Downtime an issue for historic Woodland Ferry


By Ronald MacArthur


The Woodland Ferry has been a landmark in the western Sussex area for generations. The current ferry has been plying the waters of the Nanticoke River for the past 40 years. But during the past few years, the actual time spent “plying” has been getting less and less. According to DelDOT documents obtained by The Star newspapers, the ferry was out of service 40 percent of the time during 2003. Nearly half of the downtime, just about 20 percent, was due to mechanical problems while the remaining time was due to weather-related problems, according to Joseph Wright, South District Engineer. The best month of the year was April when the ferry was down 20 percent of its total operational hours and the worst month was August when it was down more than 60 percent of the time (173.5 hours). According to Bill Royal, a Woodland resident who is a former president of the Woodland Ferry Association, no one feels that the 40 percent total is acceptable. Royal wrote a letter to the Department of Transportation penning his dissatisfaction with the operation of the historic ferry. Royal lives adjacent to the ferry in the old Woodland store. Royal, who is echoing the thoughts of many who use the ferry on a regular basis, uses the word “frustrated” when he talks about the current ferry situation. In his response to Royal, Wright wrote: “As you are well aware the Woodland Ferry is over 40 years old. With the daily use of this vessel and the associated wear and tear, it should not be totally unexpected that it will suffer considerable mechanical breakdowns. Our mechanics spend a significant portion of their time trying to keep the ferry in operation.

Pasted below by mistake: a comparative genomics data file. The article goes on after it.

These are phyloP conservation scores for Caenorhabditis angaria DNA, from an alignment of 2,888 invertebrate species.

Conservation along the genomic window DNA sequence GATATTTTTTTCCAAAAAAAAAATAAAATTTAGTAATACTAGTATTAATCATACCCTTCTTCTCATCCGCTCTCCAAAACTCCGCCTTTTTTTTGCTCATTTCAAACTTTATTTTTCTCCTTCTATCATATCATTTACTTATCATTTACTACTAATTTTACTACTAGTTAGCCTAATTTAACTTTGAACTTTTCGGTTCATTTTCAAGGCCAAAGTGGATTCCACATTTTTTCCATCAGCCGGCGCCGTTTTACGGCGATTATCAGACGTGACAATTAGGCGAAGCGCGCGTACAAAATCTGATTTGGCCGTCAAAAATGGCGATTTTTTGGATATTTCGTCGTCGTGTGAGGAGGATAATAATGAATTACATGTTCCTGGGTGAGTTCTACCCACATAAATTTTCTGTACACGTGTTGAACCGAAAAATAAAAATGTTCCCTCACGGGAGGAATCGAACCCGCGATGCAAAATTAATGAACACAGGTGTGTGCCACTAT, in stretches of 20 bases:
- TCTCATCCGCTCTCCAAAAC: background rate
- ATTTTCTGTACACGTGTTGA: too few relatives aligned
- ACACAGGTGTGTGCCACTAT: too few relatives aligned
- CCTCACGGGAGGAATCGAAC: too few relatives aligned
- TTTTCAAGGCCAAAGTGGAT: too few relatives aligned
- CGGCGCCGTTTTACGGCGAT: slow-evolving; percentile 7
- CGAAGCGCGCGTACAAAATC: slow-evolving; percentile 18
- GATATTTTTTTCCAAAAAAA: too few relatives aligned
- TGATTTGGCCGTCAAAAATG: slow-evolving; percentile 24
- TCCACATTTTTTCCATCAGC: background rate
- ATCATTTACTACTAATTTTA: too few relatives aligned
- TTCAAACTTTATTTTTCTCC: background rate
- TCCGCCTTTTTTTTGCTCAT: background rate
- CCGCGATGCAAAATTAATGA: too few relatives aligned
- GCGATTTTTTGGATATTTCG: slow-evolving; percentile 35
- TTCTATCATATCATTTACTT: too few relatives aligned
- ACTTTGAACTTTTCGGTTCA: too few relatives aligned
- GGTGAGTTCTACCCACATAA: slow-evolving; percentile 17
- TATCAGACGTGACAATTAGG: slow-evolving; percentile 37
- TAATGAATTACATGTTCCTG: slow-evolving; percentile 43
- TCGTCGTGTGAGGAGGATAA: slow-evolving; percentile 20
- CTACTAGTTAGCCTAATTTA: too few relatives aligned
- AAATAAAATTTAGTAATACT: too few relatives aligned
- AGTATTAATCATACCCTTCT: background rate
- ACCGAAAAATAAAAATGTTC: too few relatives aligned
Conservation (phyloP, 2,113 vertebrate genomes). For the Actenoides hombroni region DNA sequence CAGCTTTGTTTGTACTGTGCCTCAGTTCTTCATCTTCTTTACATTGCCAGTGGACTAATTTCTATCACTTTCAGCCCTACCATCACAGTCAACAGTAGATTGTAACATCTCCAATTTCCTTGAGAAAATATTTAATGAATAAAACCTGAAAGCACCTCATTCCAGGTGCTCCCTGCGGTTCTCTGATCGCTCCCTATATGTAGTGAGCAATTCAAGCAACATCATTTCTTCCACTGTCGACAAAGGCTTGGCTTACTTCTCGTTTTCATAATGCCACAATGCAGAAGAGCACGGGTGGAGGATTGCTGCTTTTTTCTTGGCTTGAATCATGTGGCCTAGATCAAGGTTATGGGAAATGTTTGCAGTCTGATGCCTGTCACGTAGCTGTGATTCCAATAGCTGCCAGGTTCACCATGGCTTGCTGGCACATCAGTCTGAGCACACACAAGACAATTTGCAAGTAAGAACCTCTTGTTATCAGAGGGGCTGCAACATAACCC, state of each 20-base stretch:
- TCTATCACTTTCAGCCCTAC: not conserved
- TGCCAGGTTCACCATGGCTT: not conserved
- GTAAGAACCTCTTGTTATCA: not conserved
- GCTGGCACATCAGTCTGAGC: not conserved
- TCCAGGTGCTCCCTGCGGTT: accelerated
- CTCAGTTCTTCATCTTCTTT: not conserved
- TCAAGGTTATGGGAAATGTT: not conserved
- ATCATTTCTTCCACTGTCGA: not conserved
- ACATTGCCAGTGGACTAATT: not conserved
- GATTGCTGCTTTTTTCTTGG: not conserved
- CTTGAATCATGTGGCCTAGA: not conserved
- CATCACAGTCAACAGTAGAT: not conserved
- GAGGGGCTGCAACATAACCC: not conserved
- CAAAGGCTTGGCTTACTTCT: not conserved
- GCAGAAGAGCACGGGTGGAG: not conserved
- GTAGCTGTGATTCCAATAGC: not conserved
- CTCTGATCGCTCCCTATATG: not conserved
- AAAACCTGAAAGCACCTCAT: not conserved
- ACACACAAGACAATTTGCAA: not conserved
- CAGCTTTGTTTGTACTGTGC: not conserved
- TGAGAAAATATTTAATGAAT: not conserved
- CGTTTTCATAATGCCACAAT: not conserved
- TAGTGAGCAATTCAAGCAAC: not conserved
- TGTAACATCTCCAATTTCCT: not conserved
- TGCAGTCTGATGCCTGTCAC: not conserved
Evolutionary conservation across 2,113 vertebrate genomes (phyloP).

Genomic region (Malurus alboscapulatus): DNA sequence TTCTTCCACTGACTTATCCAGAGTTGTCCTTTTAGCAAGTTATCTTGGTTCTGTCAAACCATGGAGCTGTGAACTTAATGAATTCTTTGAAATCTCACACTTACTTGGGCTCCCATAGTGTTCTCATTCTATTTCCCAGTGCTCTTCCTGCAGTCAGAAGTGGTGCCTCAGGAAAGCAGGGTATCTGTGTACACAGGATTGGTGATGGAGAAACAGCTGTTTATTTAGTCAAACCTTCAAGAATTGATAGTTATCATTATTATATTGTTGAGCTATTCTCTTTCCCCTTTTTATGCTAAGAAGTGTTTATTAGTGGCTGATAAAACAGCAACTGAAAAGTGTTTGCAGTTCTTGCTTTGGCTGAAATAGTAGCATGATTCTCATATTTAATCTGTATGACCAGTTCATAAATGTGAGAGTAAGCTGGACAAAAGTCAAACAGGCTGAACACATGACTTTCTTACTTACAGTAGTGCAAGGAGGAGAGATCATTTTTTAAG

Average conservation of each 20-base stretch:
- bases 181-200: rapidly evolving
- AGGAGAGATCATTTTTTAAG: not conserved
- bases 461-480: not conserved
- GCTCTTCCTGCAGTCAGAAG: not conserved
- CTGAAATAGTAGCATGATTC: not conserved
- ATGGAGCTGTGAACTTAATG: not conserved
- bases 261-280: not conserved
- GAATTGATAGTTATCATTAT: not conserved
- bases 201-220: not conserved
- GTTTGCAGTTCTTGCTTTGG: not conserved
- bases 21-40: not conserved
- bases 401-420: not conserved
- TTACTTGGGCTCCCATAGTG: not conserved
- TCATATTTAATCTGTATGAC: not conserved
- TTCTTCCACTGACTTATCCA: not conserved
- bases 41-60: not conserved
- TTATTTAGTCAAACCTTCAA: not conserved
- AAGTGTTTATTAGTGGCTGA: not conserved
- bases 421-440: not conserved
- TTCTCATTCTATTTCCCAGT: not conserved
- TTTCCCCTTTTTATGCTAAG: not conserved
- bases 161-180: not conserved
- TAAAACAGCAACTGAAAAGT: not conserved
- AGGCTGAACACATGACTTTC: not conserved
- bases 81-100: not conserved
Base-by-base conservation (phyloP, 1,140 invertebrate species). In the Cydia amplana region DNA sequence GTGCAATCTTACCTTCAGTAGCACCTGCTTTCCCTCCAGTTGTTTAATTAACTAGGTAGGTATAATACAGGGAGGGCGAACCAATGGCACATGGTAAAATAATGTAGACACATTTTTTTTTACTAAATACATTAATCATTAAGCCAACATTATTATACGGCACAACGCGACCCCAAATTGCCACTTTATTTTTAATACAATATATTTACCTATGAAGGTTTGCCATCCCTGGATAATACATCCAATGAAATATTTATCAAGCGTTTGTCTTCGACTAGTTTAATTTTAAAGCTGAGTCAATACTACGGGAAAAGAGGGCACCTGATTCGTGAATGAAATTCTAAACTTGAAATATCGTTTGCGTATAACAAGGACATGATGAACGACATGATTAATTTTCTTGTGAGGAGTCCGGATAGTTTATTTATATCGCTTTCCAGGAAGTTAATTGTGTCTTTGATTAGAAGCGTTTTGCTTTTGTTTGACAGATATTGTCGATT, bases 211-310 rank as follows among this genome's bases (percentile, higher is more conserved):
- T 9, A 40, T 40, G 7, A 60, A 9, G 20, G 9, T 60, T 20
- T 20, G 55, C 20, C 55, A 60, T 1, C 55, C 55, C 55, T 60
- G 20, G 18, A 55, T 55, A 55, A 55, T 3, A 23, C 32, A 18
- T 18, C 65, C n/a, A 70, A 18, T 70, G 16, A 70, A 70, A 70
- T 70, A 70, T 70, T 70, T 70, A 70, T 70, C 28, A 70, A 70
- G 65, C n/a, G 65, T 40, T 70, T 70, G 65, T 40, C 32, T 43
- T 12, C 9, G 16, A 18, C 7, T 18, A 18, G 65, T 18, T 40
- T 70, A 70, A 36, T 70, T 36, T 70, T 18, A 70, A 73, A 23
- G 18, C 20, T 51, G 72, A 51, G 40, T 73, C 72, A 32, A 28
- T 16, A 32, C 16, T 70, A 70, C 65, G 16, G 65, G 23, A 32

“Until such time as the ferry is replaced with a newer vessel (which is not planned), I’m afraid that we will continue to experience the same type of mechanical problems that prompted your letter.” Royal said that a more acceptable number would have to be around 20-25 percent of downtime due to extreme low and high tides. Because of the design of the ramps, vehicles drag their bottoms at extreme tides forcing the ferry to shut down. He added that the Ferry Association has offered a new design to improve the ramps so that vehicles could enter and exit the ferry during any tide, which could impact the downtime significantly. “But it would be expensive to do that,” he said. Royal said that the ferry is an important part of the area’s history as well as an important transportation route. “The ferry is probably the most unique tourism attraction the state has,” Royal said. “I hate to see it get a bad name, but it has really gone down hill over the past few years. “It is also an important transportation route and the state would dare not shut down a major bridge or road,” he added. Royal acknowledges that no one has come out and actually used the phrase “shut down” when talking about the future of the Woodland Ferry, but that if the current trend of downtime continues, there may be no other choice. Royal noted that the Woodland Ferry Association, besides sponsoring the successful Woodland Ferry Festival each September, provides funds to support the ferry. He estimated that the association has provided $75,000 to $100,000 in funds for items as varied as motors for the cable winch to cables to signs to furnishing the renovated ferry house. Royal feels that it is time for state transportation officials, concerned citizens, and area elected officials to meet and discuss the future of the ferry.

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